Tuesday, January 22, 2013
A True Movie Monster
We've had tales of the ugly side of Hollywood almost since the beginning of the film industry itself. The Bad and the Beautiful has one great structural flaw, but apart from that, with a strong story and excellent performances, it is one of the better chronicles of the ruthlessness of those at the top of Tinseltown's heap.
Movie mogul Harry Pebbel (Walter Pidgeon) gathers three people to his office one night. They are director Fred Amiel (Barry Sullivan), movie star Georgia Lorrison (Lana Turner), and screenwriter James Lee Partlow (Dick Powell). Pebbel wants them to work together on a new project from Harry Shields, despite each already having turned Shields down flat.
Each of them hate Harry Shields (Kirk Douglas) for their own reasons, which in three flashbacks we learn why. Amiel met Shields and Shields' father's funeral. Shields, Sr. was brilliant but hated, so much so Harry had to hire mourners. Amiel, an up-and-coming director, joins Shields in starting to make B-films under the schlock cheapskate Pebbel. Pebbel isn't interested in prestige films, but Amiel years to turn a 'great novel', The Faraway Mountain, into the film he knows he can make it. Shields not only sells Pebbel on the idea of The Faraway Mountain, but manages to talk major star Victor "Gaucho" Ribera (Gilbert Roland) to star.
Only one thing: while Shields does produce, he gets European director Von Ellstein (Ivan Trielsault) rather than Amiel to direct. The first betrayal.
We then get to Lorrison. She is the daughter of a once-great star who fell into drink. Georgia has little desire to enter showbusiness, but Shields wishes to make her a star. Georgia is a bit unstable and insecure, but Shields has found a way: by convincing her he's in love with her. While that gets her through the shoot, at the night of the triumphant premiere Shields fails to show up at the party. When Georgia goes to his home, she discovers him with an extra, and finds he never loved her (or perhaps he does but does not want to love her back).
Finally, we go to Partlow. He was a successful historian and novelist whose new novel has been optioned by Shields. Partlow would rather not be part of the contemptible Hollywood scene, but his wife Rosemary (Gloria Grahame) loves the idea. She loves being wined and dined and meeting famous people, and while Partlow does agree to write the screenplay it comes at a high price. Shields spirits Partlow to write in his cabin, but unbeknown to him Shields gets Gaucho to distract Rosemary. In a shocking twist, Gaucho's plane crashes, killing him and Rosemary. Already mourning, they continue production, with Shields' megalomania and need for control being so great he opts to direct the film. Despite his experiences as producer, the film is disastrous, and even worse, Shields lets slip that he knew Gaucho and Rosemary were together that night.
As we wrap up our twisted tale of Hollywood, Pebbel subtlety hints that each has been 'ruined' by their association with Shields: Amiel has gone on to win a few Oscars, Georgia is a major star, and Partlow has gone on to win a Pulitzer for his novel, a thinly veiled story of his Southern belle wife. Despite how they've succeeded with Shields, all three again flatly refuse to join him. However, The Bad and the Beautiful ends with each of them listening in on a phone conversation between Pebbel and Shields, intrigued by his newest project.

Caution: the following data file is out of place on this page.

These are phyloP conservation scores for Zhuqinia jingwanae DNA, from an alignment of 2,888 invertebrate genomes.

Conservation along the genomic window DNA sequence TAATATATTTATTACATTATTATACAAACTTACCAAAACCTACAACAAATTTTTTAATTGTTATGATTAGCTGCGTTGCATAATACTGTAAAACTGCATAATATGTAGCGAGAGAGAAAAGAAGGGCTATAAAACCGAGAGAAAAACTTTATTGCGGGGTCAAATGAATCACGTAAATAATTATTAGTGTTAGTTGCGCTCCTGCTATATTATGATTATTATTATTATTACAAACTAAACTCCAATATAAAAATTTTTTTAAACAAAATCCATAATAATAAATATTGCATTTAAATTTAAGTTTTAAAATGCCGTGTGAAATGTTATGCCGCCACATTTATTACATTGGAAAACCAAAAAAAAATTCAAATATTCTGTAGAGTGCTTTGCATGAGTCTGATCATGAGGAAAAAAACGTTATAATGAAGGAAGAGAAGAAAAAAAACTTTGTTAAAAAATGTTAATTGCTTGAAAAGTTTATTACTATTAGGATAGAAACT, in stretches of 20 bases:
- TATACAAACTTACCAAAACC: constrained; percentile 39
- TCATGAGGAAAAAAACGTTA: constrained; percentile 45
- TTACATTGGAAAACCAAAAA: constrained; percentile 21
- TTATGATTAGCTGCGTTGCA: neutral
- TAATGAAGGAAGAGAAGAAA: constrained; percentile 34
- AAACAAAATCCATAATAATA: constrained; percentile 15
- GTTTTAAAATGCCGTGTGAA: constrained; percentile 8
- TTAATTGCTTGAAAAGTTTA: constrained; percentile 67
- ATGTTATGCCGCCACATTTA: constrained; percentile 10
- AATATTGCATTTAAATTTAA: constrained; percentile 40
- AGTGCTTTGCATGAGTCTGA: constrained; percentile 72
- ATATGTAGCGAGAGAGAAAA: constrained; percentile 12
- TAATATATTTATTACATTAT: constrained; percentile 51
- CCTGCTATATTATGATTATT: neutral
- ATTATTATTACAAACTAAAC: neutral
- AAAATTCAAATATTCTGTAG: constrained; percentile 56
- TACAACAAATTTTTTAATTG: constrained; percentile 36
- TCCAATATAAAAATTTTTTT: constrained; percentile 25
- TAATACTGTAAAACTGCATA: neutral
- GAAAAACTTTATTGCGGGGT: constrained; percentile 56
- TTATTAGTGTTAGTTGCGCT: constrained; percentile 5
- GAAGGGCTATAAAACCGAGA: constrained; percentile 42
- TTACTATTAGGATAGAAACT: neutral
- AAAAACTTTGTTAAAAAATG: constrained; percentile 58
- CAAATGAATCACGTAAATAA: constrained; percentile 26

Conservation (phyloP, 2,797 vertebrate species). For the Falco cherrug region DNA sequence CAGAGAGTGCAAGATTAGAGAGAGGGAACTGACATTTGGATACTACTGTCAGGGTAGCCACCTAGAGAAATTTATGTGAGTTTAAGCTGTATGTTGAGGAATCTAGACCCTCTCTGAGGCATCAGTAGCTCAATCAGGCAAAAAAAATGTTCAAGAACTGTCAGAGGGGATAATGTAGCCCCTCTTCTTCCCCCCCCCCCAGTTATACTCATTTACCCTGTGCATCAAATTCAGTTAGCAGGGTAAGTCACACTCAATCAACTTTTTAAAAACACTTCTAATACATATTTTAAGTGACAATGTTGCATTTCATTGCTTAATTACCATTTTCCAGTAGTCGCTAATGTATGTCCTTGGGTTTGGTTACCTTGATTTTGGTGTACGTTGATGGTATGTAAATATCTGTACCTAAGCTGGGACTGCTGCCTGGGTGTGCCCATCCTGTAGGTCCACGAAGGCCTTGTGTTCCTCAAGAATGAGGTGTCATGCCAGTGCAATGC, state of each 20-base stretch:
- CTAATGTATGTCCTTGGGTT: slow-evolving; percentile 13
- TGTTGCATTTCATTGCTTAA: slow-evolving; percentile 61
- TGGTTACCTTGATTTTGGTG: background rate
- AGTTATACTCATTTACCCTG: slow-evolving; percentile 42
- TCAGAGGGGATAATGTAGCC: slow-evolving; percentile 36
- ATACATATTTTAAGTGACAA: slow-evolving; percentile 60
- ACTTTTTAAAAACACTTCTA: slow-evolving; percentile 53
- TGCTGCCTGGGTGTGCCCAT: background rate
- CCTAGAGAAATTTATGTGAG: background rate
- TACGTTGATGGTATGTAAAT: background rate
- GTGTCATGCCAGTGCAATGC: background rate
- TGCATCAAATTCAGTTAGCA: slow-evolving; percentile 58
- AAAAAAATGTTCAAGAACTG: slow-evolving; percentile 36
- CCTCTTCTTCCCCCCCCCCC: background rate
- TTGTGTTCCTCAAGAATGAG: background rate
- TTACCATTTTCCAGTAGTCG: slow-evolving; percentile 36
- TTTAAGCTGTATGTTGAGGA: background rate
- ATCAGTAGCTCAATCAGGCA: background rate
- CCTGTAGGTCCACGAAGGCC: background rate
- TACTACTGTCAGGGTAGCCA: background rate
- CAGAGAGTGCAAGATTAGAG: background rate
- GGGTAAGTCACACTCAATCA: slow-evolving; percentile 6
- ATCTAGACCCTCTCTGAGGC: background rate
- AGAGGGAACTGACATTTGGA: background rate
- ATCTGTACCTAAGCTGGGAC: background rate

Minus this, The Bad and the Beautiful itself is a twisted tale of how people can be corrupted by the desire to be on top and the need for total perfection and control of the artistic product. Part of the fun in the film is to guess whom the characters are versions of real people. In Shields' mad need to control every aspect of film production, one can imagine Gone With the Wind producer David O. Selznick. I had no problem imagining Von Ellstein's grand European director being a version of Erich von Stroheim.
However, even if we know nothing of Hollywood, The Bad and the Beautiful is rich with brilliant performances. At the head of the performances is Kirk Douglas as Harry Shields. In turns powerful and selfish, enthusiastic and ruthless, Shields is unknowable, someone who is driven to succeed regardless of who gets in the way. While he obviously didn't intend Rosemary and Gaucho (one of the few people who seems to be something akin to Harry's friend) to be killed, but he certainly didn't shy away from using people to get what he needed. Douglas is angry, cold, determined: an intense performance and one of the hallmarks of his career.
As much as Turner is derided for being more beautiful than talented, I thought her performance was strong as the fragile movie star Georgia. Perhaps she was basically playing herself: a beautiful woman who knows she has more looks than talent, but I thought Turner gave a better performance than was the norm for her. You can tell she wasn't the best actress around, but when she comes to Shields with love to his home only to find him pushing her away Turner is heartbreaking.
Powell may not be as well-remembered today as he once was, but his role as the intellectual seduced by the lure of Hollywood who in turns was destroyed by it was cynical and sincere, a delicate balancing act that was worthy of at least an Oscar nomination (which he never received). Graham, in turns innocent and duplicitous, shallow and wily at the same time, did win a Best Supporting Actress for her performance, a remarkable thing given her role really is small.
Vincente Minnelli, better known for musicals, showed with The Bad and the Beautiful that he could direct drama of the highest caliber.
Minus the framing device of the flashback, The Bad and the Beautiful is a strong portrait of an ugly business where a good idea trumps such things as morality. Curiously enough, one can imagine the same scenario occurring today.